Order! Order!

Time is running out for RHS members to order from our wonderful seed scheme. Why not grow a piece of Wisley in your own garden?

As I write this we seem to be emerging from a period of very cold, grey days and today here at Wisley the sun is out and there are definite signs that spring is on the way and the mornings and evenings are getting lighter.

Seed catalogues have been popping through my letterbox and I am tempted by all the exciting new plants I can grow from seed to fill my garden.

I am impatient to get going with my seed sowing, but as I have an unheated greenhouse experience tells me that I need to wait until at least March until I can get into full seed-sowing mode. In the past I have tried growing seeds indoors on a windowsill but inevitably the seedlings become long and spindly as they reach for the light, so I know it’s better to wait a few more weeks until it’s warm enough for them to survive in the greenhouse.

If you’re a member of the RHS then now is the time to order your seeds through the Membership Seed Scheme (one of your exclusive membership benefits!)  For £8.50 you can buy up to 12 packets of seed anytime up until the end of March by going online at rhs.org.uk/seedlist or by phoning 020 3176 5810 and requesting a copy of the seedlist to be sent to you.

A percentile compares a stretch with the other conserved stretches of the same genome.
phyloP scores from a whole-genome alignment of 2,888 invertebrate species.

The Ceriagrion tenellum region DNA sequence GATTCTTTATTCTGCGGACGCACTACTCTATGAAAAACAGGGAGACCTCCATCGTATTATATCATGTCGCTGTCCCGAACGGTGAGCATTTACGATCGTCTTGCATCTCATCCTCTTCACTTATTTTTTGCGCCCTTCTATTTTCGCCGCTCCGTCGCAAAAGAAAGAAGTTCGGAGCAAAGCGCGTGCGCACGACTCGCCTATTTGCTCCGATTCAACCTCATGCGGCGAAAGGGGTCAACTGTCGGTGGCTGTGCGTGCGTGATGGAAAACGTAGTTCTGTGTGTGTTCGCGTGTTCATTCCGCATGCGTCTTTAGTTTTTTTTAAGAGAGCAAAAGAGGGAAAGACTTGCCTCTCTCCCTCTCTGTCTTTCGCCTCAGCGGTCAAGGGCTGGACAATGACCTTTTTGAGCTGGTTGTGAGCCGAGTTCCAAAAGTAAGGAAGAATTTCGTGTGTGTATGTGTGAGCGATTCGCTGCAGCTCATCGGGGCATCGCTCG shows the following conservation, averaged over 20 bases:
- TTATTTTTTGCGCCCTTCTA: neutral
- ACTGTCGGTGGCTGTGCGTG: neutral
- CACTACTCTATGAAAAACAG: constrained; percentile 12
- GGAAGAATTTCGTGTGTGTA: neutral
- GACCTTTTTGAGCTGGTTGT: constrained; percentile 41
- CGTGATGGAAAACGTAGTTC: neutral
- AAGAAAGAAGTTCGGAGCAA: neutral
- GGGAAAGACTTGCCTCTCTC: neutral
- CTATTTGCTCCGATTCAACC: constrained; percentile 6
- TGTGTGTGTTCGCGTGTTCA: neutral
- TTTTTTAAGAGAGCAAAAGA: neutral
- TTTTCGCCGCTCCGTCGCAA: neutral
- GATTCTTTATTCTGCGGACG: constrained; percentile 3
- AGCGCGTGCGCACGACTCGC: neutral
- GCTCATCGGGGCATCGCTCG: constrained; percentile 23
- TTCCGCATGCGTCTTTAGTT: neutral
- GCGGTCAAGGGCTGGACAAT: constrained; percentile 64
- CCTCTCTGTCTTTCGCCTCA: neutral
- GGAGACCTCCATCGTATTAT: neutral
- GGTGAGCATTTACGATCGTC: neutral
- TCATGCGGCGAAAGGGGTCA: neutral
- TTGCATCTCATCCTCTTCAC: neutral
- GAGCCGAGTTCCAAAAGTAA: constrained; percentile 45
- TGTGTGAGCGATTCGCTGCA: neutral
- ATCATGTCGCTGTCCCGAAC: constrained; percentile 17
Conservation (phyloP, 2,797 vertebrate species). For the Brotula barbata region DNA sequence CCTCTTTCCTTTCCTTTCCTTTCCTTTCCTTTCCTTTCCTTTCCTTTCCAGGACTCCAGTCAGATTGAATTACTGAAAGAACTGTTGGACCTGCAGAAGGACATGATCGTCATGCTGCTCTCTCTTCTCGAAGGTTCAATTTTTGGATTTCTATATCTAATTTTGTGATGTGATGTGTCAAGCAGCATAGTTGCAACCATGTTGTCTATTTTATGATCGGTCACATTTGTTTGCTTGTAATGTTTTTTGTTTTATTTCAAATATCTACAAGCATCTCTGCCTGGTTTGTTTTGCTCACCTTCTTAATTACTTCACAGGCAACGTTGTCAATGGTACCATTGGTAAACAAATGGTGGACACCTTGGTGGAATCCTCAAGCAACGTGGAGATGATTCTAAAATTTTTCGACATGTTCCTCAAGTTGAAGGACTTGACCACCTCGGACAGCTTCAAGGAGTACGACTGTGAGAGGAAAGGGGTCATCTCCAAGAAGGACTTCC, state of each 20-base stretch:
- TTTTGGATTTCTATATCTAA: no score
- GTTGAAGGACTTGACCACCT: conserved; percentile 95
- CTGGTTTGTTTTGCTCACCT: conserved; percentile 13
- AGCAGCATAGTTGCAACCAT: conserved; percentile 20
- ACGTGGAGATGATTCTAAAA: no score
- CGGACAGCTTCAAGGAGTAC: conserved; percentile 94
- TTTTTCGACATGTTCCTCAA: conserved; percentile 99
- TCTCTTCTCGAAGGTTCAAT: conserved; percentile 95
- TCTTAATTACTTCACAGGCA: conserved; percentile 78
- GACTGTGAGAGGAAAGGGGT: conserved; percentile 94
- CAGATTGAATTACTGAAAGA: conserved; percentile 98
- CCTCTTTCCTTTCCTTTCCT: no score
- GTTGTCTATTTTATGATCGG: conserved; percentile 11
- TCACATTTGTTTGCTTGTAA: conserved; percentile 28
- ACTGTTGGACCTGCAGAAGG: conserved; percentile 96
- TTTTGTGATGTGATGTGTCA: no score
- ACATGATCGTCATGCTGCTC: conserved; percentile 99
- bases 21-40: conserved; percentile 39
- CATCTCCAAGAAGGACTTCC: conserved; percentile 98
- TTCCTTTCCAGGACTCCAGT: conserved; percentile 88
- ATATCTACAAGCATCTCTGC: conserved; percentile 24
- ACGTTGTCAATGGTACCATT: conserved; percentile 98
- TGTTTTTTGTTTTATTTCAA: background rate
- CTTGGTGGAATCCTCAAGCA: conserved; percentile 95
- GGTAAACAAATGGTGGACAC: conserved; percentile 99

Eryngium bourgatiiA few of the delights on offer from the RHS seedlist this year are:

Eryngium bourgatii (Mediterranean sea holly), a herbaceous perennial, ideal for a hot, sunny border with attractive silver-veined leaves and vivid spikey silvery-blue flowers. Seed needs to be surface sown and containers should be covered with a polythene bag and placed in the fridge for 2-3 weeks before being placed outside in a shady area.

Digitalis fontanesii, a perennial, evergreen foxglove with spikes of creamy-yellow bells with dark veining in the throat in the summer. Surface-sow the seeds in spring (or late summer). Prick out and pot-on seedlings when they are large enough to handle.

Tropaeolum speciosumTropaeolum speciosum (flame nasturtium), a herbaceous climber, preferring an acid soil, with scarlet flowers in the summer followed by indigo berries. This is a useful plant which, if happy, will scramble through and over evergreen plants such as azaleas and rhododendrons. Cover seeds with 6mm of vermiculite or seed compost and place container in a shady area outside, making sure that the compost does not dry out. Seeds may take over a year to germinate so patience is required for this one!

Cosmos bipinnatus, a half-hardy annual with saucer-shaped flowers in a range of colours from white to dark pink, and fine, fern-like foliage. Very easy to grow from seed. Sow seed in April and cover with 3mm of vermiculite or seed compost. Prick out and pot-on seedlings when they are large enough to handle and plant outside when all danger of frost has passed.

Happy seed sowing!

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The Royal Horticultural Society is the UK’s leading gardening charity. We aim to enrich everyone’s life through plants, and make the UK a greener and more beautiful place.